noun Chiefly British.
Origin of sergeant
Examples from the Web for serjeant
Historical Examples of serjeant
I didn't know you was so tender-hearted,' said the serjeant.Barnaby Rudge
Serjeant Fitzgerald is not in the House, and a great loss he is.
Serjeant Whitaker, one of the most eminent lawyers of his day, was an eccentric.The Jest Book
"Every man can talk well about something," the Serjeant says.The Christmas Books
William Makepeace Thackeray
Serjeant Philips—You presented your friend with it when he was discontented.
- (in Britain) a police officer ranking between constable and inspector
- (in the US) a police officer ranking below a captain
Word Origin for sergeant
c.1200, "servant," from Old French sergent, serjant "(domestic) servant, valet; court official; soldier," from Medieval Latin servientum (nominative serviens) "servant, vassal, soldier" (in Late Latin "public official"), from Latin servientem "serving," present participle of servire "to serve" (see serve (v.)); cognate with Spanish sirviente, Italian servente; a twin of servant, and 16c. writers sometimes use the two words interchangeably.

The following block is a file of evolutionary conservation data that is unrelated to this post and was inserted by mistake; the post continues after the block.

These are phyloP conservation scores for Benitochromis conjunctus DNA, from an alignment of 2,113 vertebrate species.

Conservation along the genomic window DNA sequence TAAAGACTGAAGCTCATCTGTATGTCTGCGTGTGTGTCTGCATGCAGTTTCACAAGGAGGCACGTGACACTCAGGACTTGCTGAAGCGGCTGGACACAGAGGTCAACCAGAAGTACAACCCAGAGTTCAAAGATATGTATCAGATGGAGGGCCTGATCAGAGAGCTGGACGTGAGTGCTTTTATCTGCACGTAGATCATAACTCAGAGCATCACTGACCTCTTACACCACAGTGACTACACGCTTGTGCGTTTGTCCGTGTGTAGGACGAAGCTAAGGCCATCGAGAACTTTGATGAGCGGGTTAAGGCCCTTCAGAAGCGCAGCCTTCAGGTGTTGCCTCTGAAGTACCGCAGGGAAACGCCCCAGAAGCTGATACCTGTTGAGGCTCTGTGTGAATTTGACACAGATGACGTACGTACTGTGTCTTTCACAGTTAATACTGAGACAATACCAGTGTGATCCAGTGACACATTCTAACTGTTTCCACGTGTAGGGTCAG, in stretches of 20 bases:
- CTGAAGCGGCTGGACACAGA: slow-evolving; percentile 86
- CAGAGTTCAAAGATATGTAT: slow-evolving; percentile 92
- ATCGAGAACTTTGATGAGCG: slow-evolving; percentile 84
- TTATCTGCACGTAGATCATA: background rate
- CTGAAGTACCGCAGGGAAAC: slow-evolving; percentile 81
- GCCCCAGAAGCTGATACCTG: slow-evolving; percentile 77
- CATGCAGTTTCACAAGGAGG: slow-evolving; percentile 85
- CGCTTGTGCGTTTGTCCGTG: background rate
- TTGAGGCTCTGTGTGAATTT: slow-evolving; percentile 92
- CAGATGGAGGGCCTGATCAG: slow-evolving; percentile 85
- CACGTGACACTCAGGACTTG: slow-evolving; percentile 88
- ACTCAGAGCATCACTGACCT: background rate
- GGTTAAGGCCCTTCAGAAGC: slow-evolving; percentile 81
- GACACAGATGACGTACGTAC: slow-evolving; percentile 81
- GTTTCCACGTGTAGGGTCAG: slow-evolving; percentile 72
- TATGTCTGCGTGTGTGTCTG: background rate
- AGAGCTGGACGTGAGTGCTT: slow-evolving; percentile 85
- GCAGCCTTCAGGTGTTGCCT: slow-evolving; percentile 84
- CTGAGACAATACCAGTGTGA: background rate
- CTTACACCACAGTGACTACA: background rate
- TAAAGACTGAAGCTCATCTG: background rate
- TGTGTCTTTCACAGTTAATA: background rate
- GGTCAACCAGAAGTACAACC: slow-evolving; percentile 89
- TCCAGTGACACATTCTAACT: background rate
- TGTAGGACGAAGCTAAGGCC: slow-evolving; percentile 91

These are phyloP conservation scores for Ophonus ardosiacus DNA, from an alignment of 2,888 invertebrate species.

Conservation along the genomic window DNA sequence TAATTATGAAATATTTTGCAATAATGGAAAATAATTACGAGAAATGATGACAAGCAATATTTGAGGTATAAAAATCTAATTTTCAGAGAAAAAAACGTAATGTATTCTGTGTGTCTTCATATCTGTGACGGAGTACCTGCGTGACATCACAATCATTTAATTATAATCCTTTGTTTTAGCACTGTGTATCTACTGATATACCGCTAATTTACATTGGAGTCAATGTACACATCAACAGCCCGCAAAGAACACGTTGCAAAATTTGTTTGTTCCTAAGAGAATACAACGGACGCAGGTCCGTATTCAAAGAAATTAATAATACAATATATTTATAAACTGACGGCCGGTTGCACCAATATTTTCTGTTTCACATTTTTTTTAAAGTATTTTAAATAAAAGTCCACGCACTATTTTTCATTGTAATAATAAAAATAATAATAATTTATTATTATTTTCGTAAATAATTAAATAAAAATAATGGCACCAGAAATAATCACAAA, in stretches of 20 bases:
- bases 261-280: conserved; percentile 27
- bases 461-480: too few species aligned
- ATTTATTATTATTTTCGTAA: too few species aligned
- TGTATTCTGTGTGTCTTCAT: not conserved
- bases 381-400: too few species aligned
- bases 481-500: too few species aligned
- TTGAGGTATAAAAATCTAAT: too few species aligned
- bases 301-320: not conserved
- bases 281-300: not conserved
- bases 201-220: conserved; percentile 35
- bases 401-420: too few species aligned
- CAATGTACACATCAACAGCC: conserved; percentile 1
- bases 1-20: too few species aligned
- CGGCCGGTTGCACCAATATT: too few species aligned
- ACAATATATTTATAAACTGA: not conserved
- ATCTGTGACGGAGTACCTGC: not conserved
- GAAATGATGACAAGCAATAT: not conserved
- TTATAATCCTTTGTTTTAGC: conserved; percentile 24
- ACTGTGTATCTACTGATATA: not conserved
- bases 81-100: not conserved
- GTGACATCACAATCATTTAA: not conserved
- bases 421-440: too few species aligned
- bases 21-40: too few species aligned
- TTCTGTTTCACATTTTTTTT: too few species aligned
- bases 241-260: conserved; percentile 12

Specific sense of "military servant" is attested from late 13c.; that of "officer whose duty is to enforce judgments of a tribunal or legislative body" is from c.1300 (sergeant at arms is attested from late 14c.). Meaning "non-commissioned military officer" first recorded 1540s. Originally a much more important rank than presently. As a police rank, in Great Britain from 1839.
Middle English alternative spelling serjeant (from Old French) was retained in Britain in special use as title of a superior order of barristers (c.1300, from legal Latin serviens ad legem, "one who serves (the king) in matters of law"), from which Common Law judges were chosen; also used of certain other officers of the royal household. sergeant-major is from 1570s. The sergeant-fish (1871) so-called for lateral markings resembling a sergeant's stripes. Related: Sergeancy.